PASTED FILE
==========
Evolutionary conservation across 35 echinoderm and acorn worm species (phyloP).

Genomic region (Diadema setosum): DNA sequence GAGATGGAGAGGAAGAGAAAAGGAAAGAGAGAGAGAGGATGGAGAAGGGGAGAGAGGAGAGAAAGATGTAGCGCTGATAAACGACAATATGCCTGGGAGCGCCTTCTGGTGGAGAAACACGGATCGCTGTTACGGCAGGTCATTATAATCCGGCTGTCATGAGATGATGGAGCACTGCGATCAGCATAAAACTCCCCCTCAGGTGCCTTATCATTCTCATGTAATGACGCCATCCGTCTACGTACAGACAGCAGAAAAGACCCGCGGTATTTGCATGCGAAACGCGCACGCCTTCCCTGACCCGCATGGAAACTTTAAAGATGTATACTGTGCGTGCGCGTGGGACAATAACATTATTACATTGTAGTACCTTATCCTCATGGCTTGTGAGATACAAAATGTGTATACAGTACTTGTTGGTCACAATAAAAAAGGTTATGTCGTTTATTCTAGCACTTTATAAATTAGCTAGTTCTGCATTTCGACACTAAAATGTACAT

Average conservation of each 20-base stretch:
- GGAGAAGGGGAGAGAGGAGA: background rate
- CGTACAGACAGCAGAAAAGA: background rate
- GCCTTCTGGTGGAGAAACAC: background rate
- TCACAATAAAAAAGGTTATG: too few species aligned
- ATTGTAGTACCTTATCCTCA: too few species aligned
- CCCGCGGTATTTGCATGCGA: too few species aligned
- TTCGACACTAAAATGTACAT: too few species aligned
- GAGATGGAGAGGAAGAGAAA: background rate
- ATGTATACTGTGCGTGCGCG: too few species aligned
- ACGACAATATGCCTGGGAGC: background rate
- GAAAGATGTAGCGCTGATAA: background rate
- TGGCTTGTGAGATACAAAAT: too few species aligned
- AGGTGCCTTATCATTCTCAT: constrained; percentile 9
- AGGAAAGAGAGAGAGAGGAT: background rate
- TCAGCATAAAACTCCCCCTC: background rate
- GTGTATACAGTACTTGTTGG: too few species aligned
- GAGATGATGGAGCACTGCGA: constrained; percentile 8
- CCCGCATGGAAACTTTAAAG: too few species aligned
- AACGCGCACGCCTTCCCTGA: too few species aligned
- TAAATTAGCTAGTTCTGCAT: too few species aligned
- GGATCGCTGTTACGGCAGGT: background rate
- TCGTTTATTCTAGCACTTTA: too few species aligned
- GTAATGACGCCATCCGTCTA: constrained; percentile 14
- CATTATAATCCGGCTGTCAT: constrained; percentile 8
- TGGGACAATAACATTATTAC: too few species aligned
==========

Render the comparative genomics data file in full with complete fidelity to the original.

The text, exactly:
Evolutionary conservation across 35 echinoderm and acorn worm species (phyloP).

Genomic region (Diadema setosum): DNA sequence GAGATGGAGAGGAAGAGAAAAGGAAAGAGAGAGAGAGGATGGAGAAGGGGAGAGAGGAGAGAAAGATGTAGCGCTGATAAACGACAATATGCCTGGGAGCGCCTTCTGGTGGAGAAACACGGATCGCTGTTACGGCAGGTCATTATAATCCGGCTGTCATGAGATGATGGAGCACTGCGATCAGCATAAAACTCCCCCTCAGGTGCCTTATCATTCTCATGTAATGACGCCATCCGTCTACGTACAGACAGCAGAAAAGACCCGCGGTATTTGCATGCGAAACGCGCACGCCTTCCCTGACCCGCATGGAAACTTTAAAGATGTATACTGTGCGTGCGCGTGGGACAATAACATTATTACATTGTAGTACCTTATCCTCATGGCTTGTGAGATACAAAATGTGTATACAGTACTTGTTGGTCACAATAAAAAAGGTTATGTCGTTTATTCTAGCACTTTATAAATTAGCTAGTTCTGCATTTCGACACTAAAATGTACAT

Average conservation of each 20-base stretch:
- GGAGAAGGGGAGAGAGGAGA: background rate
- CGTACAGACAGCAGAAAAGA: background rate
- GCCTTCTGGTGGAGAAACAC: background rate
- TCACAATAAAAAAGGTTATG: too few species aligned
- ATTGTAGTACCTTATCCTCA: too few species aligned
- CCCGCGGTATTTGCATGCGA: too few species aligned
- TTCGACACTAAAATGTACAT: too few species aligned
- GAGATGGAGAGGAAGAGAAA: background rate
- ATGTATACTGTGCGTGCGCG: too few species aligned
- ACGACAATATGCCTGGGAGC: background rate
- GAAAGATGTAGCGCTGATAA: background rate
- TGGCTTGTGAGATACAAAAT: too few species aligned
- AGGTGCCTTATCATTCTCAT: constrained; percentile 9
- AGGAAAGAGAGAGAGAGGAT: background rate
- TCAGCATAAAACTCCCCCTC: background rate
- GTGTATACAGTACTTGTTGG: too few species aligned
- GAGATGATGGAGCACTGCGA: constrained; percentile 8
- CCCGCATGGAAACTTTAAAG: too few species aligned
- AACGCGCACGCCTTCCCTGA: too few species aligned
- TAAATTAGCTAGTTCTGCAT: too few species aligned
- GGATCGCTGTTACGGCAGGT: background rate
- TCGTTTATTCTAGCACTTTA: too few species aligned
- GTAATGACGCCATCCGTCTA: constrained; percentile 14
- CATTATAATCCGGCTGTCAT: constrained; percentile 8
- TGGGACAATAACATTATTAC: too few species aligned